A vast majority of the educated population in India is unaware of the roles and importance of architects in the society, let alone the necessity of a well-designed space. If a person at random is questioned about the same, a majority will be unable to give a defined reply, will confuse architects with engineers (oh that happens, always!), or will be shut in the search for an answer.
Architects? Last I heard, they build buildings! Ahh! Must be engineers… Facepalm!
To the common Indian populace, the limit of architectural understanding spans up to the home decor or the dreamy interior features in the popular run-of-the-mill lifestyle magazines; some glowing colourful images of beautifully decorated home interiors (which by the way are shot under ideal situations and for the retail market). And for a segment, architecture translates into Vaastu, Feng-Sui and ancient historical monuments and artefacts. That’s about it.
But that’s not all. Architects are dreamers. From the philosophical standpoint, ‘Architects are the designer of spaces’. An architect’s work span is much bigger than drawing a picture or a plan.
But the hundred and fifty million people in this country understand the importance of the doctor, the necessity of a lawyer in case of a legal fiasco; and the market value of engineers is up since time immemorial. They only fail to realise the significance of an architect. According to an Economic Times report, in developing countries like India, at least 4 lakh architects is needed by 2020; The current figures lie somewhere around seventy thousand. This gap needs to be fulfilled at the earliest.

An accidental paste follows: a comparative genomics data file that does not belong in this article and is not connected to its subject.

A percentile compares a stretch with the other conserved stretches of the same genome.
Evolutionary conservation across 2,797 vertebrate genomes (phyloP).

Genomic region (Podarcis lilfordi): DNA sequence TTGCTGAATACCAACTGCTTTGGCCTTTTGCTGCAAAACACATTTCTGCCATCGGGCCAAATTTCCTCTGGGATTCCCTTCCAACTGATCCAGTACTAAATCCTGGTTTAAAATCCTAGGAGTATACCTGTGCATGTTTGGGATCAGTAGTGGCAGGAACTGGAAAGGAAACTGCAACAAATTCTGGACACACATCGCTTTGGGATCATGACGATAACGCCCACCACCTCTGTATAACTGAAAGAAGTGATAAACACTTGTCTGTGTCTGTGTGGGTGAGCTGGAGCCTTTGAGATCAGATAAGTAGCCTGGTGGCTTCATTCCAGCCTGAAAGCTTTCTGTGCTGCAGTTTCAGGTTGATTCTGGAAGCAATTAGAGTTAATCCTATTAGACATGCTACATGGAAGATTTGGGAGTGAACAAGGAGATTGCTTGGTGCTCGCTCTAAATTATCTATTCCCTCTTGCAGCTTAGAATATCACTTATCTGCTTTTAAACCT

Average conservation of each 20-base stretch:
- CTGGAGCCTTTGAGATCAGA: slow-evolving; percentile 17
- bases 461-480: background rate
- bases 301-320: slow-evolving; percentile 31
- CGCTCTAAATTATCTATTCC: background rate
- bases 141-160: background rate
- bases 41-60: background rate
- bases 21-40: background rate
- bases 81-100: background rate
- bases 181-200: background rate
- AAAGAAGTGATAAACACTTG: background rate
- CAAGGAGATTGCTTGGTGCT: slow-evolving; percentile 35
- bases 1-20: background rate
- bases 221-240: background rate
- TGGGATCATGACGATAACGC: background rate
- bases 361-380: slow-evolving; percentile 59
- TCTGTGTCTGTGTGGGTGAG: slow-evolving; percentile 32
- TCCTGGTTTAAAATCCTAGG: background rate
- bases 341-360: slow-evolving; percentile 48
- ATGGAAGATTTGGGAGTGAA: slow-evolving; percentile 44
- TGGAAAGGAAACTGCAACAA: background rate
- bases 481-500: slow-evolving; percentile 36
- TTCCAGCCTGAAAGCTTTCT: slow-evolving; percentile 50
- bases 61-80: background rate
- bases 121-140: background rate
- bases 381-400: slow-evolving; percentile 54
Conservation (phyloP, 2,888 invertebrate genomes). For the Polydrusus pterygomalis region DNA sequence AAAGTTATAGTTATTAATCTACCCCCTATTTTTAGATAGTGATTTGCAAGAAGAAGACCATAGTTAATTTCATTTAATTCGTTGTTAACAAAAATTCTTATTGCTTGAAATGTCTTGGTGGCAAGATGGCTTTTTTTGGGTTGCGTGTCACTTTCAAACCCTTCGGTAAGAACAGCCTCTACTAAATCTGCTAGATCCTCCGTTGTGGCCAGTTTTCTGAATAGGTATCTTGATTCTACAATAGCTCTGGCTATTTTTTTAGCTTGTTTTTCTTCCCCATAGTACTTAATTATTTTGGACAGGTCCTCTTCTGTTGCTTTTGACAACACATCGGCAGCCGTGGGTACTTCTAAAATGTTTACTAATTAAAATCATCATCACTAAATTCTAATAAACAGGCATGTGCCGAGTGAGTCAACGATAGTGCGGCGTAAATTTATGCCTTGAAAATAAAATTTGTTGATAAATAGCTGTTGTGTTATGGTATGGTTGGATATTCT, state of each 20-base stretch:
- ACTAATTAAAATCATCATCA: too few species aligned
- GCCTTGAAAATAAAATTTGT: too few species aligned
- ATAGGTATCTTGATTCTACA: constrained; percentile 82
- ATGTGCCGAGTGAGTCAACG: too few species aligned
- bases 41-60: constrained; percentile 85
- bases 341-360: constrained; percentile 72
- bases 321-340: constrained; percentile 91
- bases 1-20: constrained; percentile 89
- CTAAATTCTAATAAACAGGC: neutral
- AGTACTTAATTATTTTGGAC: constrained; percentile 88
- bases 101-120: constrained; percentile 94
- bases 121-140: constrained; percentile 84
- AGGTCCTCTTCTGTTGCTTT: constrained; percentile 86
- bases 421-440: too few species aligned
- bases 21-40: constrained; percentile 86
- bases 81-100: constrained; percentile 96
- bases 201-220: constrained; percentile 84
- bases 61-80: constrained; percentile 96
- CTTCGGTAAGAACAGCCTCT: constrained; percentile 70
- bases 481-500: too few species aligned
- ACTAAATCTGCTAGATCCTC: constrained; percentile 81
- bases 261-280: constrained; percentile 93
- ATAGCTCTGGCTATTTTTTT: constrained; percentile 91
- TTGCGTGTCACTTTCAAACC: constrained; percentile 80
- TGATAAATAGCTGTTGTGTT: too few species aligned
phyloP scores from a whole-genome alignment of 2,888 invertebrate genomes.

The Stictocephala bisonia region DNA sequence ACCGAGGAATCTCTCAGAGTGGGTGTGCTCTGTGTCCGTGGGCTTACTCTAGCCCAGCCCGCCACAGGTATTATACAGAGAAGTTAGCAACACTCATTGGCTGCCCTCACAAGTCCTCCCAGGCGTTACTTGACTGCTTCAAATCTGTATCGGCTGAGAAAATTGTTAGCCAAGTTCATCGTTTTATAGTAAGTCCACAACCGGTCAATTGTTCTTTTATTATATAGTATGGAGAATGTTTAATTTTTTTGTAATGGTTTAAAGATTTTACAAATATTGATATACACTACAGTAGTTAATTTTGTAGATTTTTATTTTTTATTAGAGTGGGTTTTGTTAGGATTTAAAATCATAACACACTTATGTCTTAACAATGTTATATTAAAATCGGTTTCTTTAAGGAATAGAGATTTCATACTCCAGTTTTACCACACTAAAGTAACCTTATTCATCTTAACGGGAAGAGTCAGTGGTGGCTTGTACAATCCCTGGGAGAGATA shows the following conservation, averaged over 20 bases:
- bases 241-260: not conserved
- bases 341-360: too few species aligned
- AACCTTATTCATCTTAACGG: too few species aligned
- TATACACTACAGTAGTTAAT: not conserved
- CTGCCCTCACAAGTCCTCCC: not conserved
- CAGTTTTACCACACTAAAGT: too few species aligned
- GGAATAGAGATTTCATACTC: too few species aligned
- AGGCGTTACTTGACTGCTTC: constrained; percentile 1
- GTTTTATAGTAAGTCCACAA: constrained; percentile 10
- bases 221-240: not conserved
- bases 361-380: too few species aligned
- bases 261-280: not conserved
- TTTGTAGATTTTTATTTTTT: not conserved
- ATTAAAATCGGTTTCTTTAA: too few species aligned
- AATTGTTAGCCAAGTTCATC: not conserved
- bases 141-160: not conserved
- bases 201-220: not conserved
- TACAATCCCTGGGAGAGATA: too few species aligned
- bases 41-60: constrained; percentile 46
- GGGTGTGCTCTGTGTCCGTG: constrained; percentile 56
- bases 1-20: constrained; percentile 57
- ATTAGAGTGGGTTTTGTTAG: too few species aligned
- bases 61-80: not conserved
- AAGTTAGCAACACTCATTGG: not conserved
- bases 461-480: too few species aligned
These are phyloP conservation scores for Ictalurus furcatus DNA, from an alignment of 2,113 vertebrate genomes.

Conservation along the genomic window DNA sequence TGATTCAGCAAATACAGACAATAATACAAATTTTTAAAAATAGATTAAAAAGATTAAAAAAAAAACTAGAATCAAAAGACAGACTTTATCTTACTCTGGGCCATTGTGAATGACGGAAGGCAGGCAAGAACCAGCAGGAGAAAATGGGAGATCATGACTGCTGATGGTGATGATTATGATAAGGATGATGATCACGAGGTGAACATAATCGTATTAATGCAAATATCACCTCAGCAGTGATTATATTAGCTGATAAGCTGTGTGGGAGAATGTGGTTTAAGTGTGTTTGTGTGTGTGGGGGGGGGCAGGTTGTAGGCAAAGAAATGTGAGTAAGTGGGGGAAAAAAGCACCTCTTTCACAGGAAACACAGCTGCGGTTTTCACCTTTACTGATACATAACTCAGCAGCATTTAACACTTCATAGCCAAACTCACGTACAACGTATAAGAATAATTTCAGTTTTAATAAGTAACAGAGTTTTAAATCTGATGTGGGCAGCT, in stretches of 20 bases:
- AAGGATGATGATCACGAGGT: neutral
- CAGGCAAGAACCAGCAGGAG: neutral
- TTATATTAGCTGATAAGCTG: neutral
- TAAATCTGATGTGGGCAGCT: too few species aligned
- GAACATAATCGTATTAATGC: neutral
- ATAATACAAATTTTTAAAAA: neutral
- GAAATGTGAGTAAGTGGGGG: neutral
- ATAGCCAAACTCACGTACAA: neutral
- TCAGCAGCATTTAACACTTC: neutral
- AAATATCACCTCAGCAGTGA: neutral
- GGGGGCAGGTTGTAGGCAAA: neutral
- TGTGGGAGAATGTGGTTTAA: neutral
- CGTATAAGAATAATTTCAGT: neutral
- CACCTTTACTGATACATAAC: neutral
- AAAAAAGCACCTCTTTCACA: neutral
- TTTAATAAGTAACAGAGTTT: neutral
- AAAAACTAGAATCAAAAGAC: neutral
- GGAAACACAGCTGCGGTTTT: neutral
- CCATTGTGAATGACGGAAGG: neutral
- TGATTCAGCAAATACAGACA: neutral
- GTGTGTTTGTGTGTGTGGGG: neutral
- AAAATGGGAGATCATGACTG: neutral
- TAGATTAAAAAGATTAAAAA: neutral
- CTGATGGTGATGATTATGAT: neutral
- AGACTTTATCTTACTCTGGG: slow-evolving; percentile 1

The depth and aggressiveness with which mainstream media of this country covers the areas of politics, cinemas, art and other TRP increasing topics, is astounding when compared to the coverage of architecture, history and the necessity of a good design. The market is full of magazines covering food, art, literature, lifestyle and science but there is none when it comes to architecture and design. The few that are, caters to the exclusive readership of the design fraternity; they will not be an attractive fit for the common people owing to the complex language and ideas presented in them; nobody would read something that they will fail to understand and fully comprehend. There is no attempt to highlight the architectural issues in a lucrative language that is easy for the general public to read, think and concern themselves about.
As of the present day, it is of utter importance for the architects to write. Apart from being a relevant necessity, it is an important social duty. And while doing this work, we have chosen English as well as the regional language of Bengali to start with. We strongly believe in the power of a local language and colloquial dialect in reaching out to the masses and achieving maximum penetration amongst common public. Having started with just English and Bengali, we will in the near future definitely try to bring stories and content for you in more regional languages like Hindi, Marathi, Tamil, Telugu and so on.
So let’s start our discussions – from Khajuraho to Lotus Temple, mandirs to mihrabs, from Terracottas to Pendentives, Laurie Baker to B.V. Doshi, from Chandigarh to the amusing city planning of Varanasi. In this, we have one single motive:
To generate love and conscious awareness amongst the common public about the necessity of architects and designers, and in the long run produce a population who actively concerns themselves with the spaces they live in and work at.